June 11th, 2007: Eleven U.S. trade union presidents as well as the presidents of the Labor Council for Latin American Advancement and the Coalition of Black Trade Unionists signed a letter requesting that Congress reject the U.S.-Colombia Free Trade Agreement and support any legislation that would cut military aid to the country. The signers represent almost 12 million workers around the United States. Read the full letter here. (pdf)
June, 2007: After years of unsuccessful efforts, opponents of more military aid to Colombia have succeeded in persuading Congress to change the balance of U.S. aid to the country. On June 12, the House Appropriations Committee approved a foreign aid bill for 2008 that would cut military aid to Colombia by $156 million. Read the full story.
June, 2007: U.S. lawmakers should reduce military aid to Colombia and reject the U.S.-Colombia Free Trade Agreement, according to a letter signed by eleven U.S. trade unions representing nearly twelve million workers, as well as the Labor Council for Latin American Advancement and the Coalition of Black Trade Unionists. Read the full story.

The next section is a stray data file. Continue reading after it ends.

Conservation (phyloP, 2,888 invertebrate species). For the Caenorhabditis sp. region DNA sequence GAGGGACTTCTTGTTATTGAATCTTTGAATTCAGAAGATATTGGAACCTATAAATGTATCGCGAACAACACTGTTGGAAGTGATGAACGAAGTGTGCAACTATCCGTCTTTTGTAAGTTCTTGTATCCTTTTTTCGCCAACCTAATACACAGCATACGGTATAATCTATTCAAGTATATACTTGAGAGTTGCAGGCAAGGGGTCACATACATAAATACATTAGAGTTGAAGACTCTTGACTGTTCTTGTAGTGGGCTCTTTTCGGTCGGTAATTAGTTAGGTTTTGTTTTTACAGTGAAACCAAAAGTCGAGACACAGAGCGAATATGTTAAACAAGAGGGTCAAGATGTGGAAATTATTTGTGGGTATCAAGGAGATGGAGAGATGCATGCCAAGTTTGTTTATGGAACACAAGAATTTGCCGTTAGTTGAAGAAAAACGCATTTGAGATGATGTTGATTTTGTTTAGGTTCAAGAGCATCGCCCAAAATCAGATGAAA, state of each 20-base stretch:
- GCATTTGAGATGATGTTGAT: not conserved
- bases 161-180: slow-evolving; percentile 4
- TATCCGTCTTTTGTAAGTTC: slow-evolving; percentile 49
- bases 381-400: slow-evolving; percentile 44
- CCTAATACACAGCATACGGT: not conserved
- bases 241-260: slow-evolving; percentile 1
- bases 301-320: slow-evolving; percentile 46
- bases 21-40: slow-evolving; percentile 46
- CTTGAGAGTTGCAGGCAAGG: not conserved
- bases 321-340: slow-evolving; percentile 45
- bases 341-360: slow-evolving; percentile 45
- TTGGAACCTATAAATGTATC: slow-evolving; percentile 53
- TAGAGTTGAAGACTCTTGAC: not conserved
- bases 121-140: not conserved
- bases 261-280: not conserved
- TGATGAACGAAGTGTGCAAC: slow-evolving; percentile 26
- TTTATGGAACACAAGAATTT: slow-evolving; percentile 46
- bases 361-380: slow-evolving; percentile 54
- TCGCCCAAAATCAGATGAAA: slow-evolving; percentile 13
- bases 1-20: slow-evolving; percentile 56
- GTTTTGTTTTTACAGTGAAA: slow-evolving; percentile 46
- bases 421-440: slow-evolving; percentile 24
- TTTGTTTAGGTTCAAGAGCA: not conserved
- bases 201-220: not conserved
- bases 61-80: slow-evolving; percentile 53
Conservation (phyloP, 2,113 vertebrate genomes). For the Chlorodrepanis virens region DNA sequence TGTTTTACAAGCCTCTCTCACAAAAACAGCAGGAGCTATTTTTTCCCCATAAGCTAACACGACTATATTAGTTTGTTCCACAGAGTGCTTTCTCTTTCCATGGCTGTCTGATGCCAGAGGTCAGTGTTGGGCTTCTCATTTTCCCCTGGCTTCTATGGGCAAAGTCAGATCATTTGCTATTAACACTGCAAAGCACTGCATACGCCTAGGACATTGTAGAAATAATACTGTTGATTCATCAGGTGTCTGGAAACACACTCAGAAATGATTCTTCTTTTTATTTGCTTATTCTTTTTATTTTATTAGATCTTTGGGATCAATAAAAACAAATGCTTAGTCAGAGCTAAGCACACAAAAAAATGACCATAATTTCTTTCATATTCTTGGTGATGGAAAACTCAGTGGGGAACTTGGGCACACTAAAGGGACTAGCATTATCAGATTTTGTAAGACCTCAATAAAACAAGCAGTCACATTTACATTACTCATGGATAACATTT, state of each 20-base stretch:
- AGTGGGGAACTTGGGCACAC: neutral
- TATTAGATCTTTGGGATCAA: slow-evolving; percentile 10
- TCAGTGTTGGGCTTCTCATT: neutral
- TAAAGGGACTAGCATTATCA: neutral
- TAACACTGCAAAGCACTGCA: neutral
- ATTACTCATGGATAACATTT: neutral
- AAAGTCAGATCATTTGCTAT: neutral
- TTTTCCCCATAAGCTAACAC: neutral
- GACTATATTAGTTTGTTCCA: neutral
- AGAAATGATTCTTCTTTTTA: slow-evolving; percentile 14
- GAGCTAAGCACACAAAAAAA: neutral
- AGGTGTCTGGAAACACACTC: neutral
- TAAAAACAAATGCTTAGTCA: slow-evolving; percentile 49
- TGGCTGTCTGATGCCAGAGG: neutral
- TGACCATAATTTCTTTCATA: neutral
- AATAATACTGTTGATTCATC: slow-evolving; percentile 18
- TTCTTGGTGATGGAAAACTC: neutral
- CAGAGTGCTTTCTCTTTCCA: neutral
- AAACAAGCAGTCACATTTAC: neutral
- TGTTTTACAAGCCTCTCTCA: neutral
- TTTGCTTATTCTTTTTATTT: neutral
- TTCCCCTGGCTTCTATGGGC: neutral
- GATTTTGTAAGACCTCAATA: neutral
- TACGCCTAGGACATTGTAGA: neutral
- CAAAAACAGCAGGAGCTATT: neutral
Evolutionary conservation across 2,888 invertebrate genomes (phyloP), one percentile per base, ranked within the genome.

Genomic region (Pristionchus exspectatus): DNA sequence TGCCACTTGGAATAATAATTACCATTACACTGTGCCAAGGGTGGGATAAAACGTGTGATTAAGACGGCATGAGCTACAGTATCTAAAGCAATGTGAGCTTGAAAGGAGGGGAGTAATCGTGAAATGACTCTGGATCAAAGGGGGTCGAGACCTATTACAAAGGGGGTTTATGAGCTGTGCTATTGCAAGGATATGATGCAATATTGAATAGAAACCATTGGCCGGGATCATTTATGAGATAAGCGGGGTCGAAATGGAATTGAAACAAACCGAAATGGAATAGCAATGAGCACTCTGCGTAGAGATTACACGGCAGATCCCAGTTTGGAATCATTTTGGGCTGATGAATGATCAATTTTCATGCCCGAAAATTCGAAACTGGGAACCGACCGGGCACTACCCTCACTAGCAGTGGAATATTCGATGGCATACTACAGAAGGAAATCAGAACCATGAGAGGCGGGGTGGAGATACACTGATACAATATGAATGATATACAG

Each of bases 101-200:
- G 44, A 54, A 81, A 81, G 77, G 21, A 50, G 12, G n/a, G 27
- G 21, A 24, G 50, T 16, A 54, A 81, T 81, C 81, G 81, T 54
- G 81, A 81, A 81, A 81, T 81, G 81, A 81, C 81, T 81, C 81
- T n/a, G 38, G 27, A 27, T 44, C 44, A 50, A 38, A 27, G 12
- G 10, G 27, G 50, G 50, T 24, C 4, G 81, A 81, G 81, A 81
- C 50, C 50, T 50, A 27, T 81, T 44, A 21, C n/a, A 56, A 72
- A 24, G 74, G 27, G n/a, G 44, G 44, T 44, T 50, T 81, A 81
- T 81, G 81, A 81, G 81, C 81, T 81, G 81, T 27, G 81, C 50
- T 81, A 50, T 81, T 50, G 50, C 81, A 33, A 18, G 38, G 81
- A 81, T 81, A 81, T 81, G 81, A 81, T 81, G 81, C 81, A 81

June, 2007: Growing frustration with Chiquita’s failure to address worker rights concerns at plantations in Honduras, Guatemala, Nicaragua, and Costa Rica prompted Latin American banana unions to issue a broad-ranging alert to groups in the U.S. and Europe in early June, asking for international support. Read the full story.
June, 2007: Colombian President Alvaro Uribe flew to Washington in early June to try again to persuade members of Congress to support a pending Free Trade Agreement (FTA), as well as another round of foreign aid. Wal-Mart, Caterpillar, and Citigroup are some of his biggest supporters. Read the full story.
June, 2007: The sole U.S. distributor of flowers from a Colombian plantation where workers have received death threats has refused to respond to repeated requests from USLEAP for assistance. Read the full story.
June, 2007: A former paramilitary leader testified in Colombia that all banana companies have paid paramilitary groups, naming Dole, Del Monte and Chiquita. In March 2007, Chiquita agreed to pay a $25 million fine to the U.S. Justice Department for having paid protection money to Colombia’s leading paramilitary group between 1997 and 2004. Read the full story.